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Secret Power Of Tantrik Breathing
Secret Power Of Tantrik Breathing
Description

From the Jacket:

The book 'Secret Power of Tantrik Breathing' explores the secrets of alternate breathing. After a short discussion on the physiology of breathing and its effect on the mind and emotions, the book then goes on to survey, on the basis of authoritative Sanskrit texts of 'Siva-svarodaya', how the breath alternates between the right and left nostrils with the change in mental states. It suggests many practical methods that help in harmonizing the two breaths to achieve mental and physical balance. The last chapter deals with Yogic and Tantrik meditations which result in good health, calm mind and controlled emotions.

About the Author:

The author Swami Sivapriyananda was born in 1939 into a royal family of a princely state in Gujarat. He studied Sanskrit and Pali at graduate and post-graduate levels at Pune University. He also studied for the traditional 'Kavyatirtha' of the Bengal Sanskrit Association, Calcutta.

After this, he went to England for post-graduate study in Archaeology at the London University.

He took sannyasa at Rishikesh in 1974 and since then has visited many ashramas, saints and centres of traditional learning in search of material on forgotten and neglected aspects of Indian religion and culture. At present he lives in Mysore (Karnataka), working on the philosophy and history of the Natha sects.

 

Introduction

The act of normal breathing or respiration involves the taking in or inhaling of oxygen-rich air from the environment into the lungs and breathing out or exhaling air laden with carbon dioxide. Air is inhaled when the muscular wall called the diaphragm and the intercostals muscles between the ribs enlarge the chest cavity by expanding outwards. This expansion creates a slight vacuum in the lungs and air is sucked into fill it. The air that enters the body through the two nostrils passes through the pharyngeal tube into the trachea, the main airway. The trachea divides into two bronchi, which in turn divide and branch into bronchioles leading to the alveolar ducts and sacs where the blood-gas exchange takes place.

Exhalation is, on the other hand, a passive act and requires no effort. The elastic diaphragm recoils back to its original position and deflates the lungs pushing the inhaled air out. Under normal conditions of quiet breathing, all this takes between 4 to 6 seconds. Generally, breathing is an automatic process that goes on at the rate of 10 to 15 breaths every minute, without our having to pay conscious attention to it. This automatic nature of breathing is very essential to our survival as each and every cell in our body needs to be constantly supplied with oxygen. The brain cells are specially sensitive and if starved of oxygen even for a few minutes they die never to be replaced again.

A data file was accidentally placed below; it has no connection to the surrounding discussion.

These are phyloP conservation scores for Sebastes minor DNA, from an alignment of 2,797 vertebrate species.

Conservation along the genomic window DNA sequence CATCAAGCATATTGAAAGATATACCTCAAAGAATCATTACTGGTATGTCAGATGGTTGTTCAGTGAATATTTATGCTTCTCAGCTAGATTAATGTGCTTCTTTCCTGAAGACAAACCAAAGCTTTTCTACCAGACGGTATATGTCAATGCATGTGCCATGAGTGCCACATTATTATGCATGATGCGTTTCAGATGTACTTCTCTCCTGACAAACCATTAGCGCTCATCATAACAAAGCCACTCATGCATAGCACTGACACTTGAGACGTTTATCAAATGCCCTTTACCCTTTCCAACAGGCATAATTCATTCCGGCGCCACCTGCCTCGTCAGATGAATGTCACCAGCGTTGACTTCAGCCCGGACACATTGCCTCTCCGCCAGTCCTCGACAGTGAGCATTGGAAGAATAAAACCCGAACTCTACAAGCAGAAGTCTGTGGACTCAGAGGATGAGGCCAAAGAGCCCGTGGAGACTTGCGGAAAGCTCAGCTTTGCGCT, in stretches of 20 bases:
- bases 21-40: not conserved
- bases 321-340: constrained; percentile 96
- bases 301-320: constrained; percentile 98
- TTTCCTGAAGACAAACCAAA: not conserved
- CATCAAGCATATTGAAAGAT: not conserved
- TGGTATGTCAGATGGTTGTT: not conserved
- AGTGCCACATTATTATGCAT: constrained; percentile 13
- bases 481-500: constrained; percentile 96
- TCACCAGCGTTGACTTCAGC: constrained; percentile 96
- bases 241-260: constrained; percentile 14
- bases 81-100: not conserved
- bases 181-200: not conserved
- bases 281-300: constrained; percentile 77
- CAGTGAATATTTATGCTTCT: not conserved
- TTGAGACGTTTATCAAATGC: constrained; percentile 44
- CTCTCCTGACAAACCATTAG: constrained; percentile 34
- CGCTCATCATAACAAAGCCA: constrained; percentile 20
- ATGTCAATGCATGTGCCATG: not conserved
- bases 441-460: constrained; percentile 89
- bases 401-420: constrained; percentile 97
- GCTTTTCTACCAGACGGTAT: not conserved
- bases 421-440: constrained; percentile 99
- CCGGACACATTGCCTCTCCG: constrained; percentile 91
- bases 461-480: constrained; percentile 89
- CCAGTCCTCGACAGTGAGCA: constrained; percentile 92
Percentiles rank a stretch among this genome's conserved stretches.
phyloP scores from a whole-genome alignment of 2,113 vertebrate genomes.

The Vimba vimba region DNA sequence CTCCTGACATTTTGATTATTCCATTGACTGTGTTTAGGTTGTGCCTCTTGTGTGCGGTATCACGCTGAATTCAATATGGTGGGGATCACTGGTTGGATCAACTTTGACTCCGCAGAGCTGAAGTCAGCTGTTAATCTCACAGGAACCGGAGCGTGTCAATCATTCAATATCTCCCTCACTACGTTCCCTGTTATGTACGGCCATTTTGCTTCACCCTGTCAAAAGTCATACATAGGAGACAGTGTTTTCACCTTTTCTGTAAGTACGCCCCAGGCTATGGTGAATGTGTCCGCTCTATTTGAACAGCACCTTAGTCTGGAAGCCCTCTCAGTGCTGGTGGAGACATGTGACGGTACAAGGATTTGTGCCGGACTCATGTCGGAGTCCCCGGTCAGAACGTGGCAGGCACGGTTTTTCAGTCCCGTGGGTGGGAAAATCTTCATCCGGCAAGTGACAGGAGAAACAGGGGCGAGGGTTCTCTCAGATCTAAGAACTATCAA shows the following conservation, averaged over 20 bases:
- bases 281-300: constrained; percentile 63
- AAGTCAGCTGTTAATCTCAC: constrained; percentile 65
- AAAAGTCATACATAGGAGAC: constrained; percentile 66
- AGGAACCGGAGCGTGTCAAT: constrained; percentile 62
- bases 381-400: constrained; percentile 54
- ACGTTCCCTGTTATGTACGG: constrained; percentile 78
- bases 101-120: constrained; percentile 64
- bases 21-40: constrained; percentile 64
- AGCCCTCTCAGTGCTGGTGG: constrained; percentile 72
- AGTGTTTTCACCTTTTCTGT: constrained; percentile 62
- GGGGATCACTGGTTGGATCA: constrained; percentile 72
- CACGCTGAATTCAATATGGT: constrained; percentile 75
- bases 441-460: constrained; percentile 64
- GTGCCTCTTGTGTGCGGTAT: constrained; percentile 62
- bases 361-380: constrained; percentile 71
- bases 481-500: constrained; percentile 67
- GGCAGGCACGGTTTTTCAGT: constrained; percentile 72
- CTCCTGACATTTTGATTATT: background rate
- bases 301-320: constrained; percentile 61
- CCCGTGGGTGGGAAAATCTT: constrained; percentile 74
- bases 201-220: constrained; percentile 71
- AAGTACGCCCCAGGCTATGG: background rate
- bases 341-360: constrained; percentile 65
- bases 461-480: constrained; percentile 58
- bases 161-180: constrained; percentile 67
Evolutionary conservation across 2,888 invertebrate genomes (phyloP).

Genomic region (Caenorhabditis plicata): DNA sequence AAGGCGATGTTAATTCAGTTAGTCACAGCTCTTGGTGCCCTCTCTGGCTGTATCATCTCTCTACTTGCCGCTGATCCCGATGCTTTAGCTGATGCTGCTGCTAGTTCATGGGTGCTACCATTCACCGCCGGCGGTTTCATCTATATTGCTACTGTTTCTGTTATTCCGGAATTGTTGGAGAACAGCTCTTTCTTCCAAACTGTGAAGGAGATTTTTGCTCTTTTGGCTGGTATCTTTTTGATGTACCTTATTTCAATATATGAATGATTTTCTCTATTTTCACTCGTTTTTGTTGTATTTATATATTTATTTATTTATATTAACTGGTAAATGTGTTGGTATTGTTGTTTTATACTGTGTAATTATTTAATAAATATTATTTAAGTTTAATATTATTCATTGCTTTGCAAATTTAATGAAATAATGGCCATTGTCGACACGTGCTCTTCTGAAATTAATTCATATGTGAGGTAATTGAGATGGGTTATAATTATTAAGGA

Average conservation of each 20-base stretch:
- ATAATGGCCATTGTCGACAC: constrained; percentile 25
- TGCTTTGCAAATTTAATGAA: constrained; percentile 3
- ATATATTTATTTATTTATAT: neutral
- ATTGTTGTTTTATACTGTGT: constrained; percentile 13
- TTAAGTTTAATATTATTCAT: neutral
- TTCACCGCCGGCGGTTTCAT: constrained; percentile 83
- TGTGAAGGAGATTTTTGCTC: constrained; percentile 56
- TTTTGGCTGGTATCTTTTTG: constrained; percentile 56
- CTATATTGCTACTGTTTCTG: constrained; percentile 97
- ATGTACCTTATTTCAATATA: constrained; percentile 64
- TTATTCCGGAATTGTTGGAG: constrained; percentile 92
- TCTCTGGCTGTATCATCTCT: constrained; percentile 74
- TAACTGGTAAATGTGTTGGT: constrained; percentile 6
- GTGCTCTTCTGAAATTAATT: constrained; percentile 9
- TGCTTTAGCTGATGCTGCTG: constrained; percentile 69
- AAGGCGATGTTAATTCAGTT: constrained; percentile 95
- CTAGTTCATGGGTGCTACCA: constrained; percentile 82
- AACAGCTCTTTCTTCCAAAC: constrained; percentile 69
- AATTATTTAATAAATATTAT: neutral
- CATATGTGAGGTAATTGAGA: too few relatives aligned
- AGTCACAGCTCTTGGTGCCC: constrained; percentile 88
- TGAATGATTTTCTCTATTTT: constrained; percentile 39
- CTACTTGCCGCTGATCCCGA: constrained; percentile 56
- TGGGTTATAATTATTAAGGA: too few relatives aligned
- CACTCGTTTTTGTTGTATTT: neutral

Breathing, however, is not always automatic, and unlike the processes of digestion and heart beats, we can override the respiratory centre in the brain and hold our breath. The group of cells that govern respiration are collectively called the 'respiratory' centre and are situated at the back of the brain in the region known as the medulla oblongata. This centre has nerve connections to higher centres of the brain and spinal cord, and therefore the emotional states of our mind profoundly influence breathing. Emotional stress can increase the rate of respiration, while emotional calm makes the breathing deep and slow.

The intimate relationship between respiration and the changing emotional states of the mind was known to man long before the birth of modern science. Most early civilizations, and particularly those of India and China, evolved methods of controlling respiration and consequently changing the emotions and the state of consciousness.

Very fast and deep breathing over long periods results in too quick a loss of carbon dioxide. This leads to muscle rigidity, stupor and cataleptic coma. Many religions use prolonged chanting, shouting, singing and dancing to induce trance-like states. A method of increasing the carbon dioxide content of blood is slow breathing. Rise in the level of carbon dioxide decreases the oxygen content which results in anoxia, a feeling of lightheadedness and a trance-like state in which subjects occasionally have mystical experiences. Meditation and the yogic method of pranayama both attempt to regulate the carbon dioxide and oxygen ratio of the blood in order to induce mystical states.

CONTENTS

 

  Colour Illustrations vii
  Line Drawings viii
I. Introduction 1
II. Svarodaya Shastra 29
III. Tantrik and Yogic Background 75
  Bibliography 89
  Index 91

 

Sample Pages









Secret Power Of Tantrik Breathing

Item Code:
IDE757
Cover:
Hardcover
Edition:
2005
Publisher:
ISBN:
8170174708